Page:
The Thanksgiving turkey’s been stuffed, cooked, and eaten, the Christmas presents have been bought, wrapped, and opened, and New Years came and went with the traditional raised champagne flutes and the Quiram traditional banging of the pots and pans and our five young adults who returned home from near and far places, as near as Newport News and as far as New Jersey, have gone back to their homes, jobs and/or schools. Only our two high school-aged young adult daughters remain at home.*
While the girls can get raucous at times, it’s a lot quieter now; when they’re all home—especially after they’ve been fed and are completely wound up—I sometimes want to run away to the mythical land of peace and quiet, far from the noise, the clutter, the clash of wills…
Do you have a family wall in your house? We have a massive wall, nine-foot high by approximately 20 feet wide, in our TV room covered with pictures of our family, with maybe an inch or two margin of wall-space between frames. We have pictures of grandparents, aunts, uncles, and cousins, pictures of our boys when they were babies, pictures of our girls when we adopted them and family portraits taken at holidays or special events such as Tim’s retirement and Billy and Brynne’s wedding.
After putting the Christmas stuff away, I found a drawing someone had left in the TV room. It came from Tim’s house and used to be in his boys room. It’s a sketch of Jesus as a carpenter. I thought of putting this drawing at the center of our family wall as a reminder to keep the Carpenter, whose birthday decorations Ethan and I just took down, at the center of our lives and our family.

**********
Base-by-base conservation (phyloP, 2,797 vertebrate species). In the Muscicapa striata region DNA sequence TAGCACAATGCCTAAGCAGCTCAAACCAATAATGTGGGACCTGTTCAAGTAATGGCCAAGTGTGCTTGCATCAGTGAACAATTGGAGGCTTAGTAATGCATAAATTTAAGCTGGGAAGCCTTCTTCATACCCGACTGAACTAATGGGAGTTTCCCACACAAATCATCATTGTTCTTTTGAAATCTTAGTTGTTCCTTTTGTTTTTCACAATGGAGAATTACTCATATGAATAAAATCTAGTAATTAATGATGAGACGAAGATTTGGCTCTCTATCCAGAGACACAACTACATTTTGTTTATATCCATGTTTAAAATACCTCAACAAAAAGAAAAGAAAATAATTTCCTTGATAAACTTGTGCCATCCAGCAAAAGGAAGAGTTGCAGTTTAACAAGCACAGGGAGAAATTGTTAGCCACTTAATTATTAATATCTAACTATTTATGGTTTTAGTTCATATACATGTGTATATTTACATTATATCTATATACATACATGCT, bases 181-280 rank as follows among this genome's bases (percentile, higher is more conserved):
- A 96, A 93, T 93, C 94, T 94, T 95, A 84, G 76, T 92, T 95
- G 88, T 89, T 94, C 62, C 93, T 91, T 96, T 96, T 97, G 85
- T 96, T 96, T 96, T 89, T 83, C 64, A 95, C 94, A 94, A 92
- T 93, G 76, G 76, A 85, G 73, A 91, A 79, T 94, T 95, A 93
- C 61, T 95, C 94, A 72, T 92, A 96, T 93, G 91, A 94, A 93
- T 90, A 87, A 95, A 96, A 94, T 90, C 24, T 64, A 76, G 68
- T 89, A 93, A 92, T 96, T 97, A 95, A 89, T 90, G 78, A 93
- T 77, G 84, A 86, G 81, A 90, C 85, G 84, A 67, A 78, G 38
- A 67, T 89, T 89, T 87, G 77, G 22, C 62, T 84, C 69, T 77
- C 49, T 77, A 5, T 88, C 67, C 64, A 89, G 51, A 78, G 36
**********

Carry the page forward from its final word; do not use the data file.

Then my imagination ran wild, as it is wont to do, and I envisioned what it might be like if the actual Jesus—a flesh and blood Jesus, not merely the Holy Spirit—lived here with us. Since Jesus is God and presumably skilled at everything He endeavors, we might get a trellis added on to our deck without paying a contractor. Our medical bills would go down—surely He’d heal my arthritis and Johnny’s Crohn’s disease and Tim’s recurrent cold, right? Maybe He would even multiply the money in our savings (He did it with fish and loaves of bread, so why not some greenbacks?). Maybe He could multiply them so much we could pay off the mortgage and Tim could retire before he’s eighty.
All good, so far. Then my imagination took a different turn. I pictured my husband and I going over the day’s events in our bedroom and could almost hear my laments:
“Today Jesus told me that I worry about too many things, that I need to rest with Him—like He didn’t know sixteen hungry, expectant people are anticipating presents and turkey and stuffing and cranberry sauce and apple pie and stockings filled with goodies.”
“He knows everything,” my husband, helpful as usual, reminds me.
“That’s just it! He knows that I have meals to prepare, presents to buy, gifts to wrap and still thinks I have time to sit at His feet all day.”
“Did He actually say, ‘All day?’”
“That’s besides the point! I mean, who does He think He is?”
I give him the look. “Yes, I know. You’d think, instead of sitting there and expecting me to hang on His every word, He might help with the cooking, the cleaning, or the shopping?”
Even in my imagination, my husband gives me the I give up! two-hand raise.
But seriously, I have to chuckle. If, even in my imagination, I can find something to complain about living with our Lord and Savior, how do our young adults stand a chance?
The better way is His way.
I’ve got to stop always expecting them to jump up to help me at my every whim, get off that computer! and clean up after yourself! And just BE with them: spend one-on-one time listening to what’s going on in their lives, find ways to encourage and laugh with them. It’s funny how it works. The more time I spend with them, the more they help me, get off their computers, and clean up after themselves.
Ethan, the last to leave, drove back to Tech yesterday. Does anyone know when spring break starts?
*I’m taking a course on cumulative sentences. If you think this a run-on sentence, it’s not. It’s cumulative. 🙂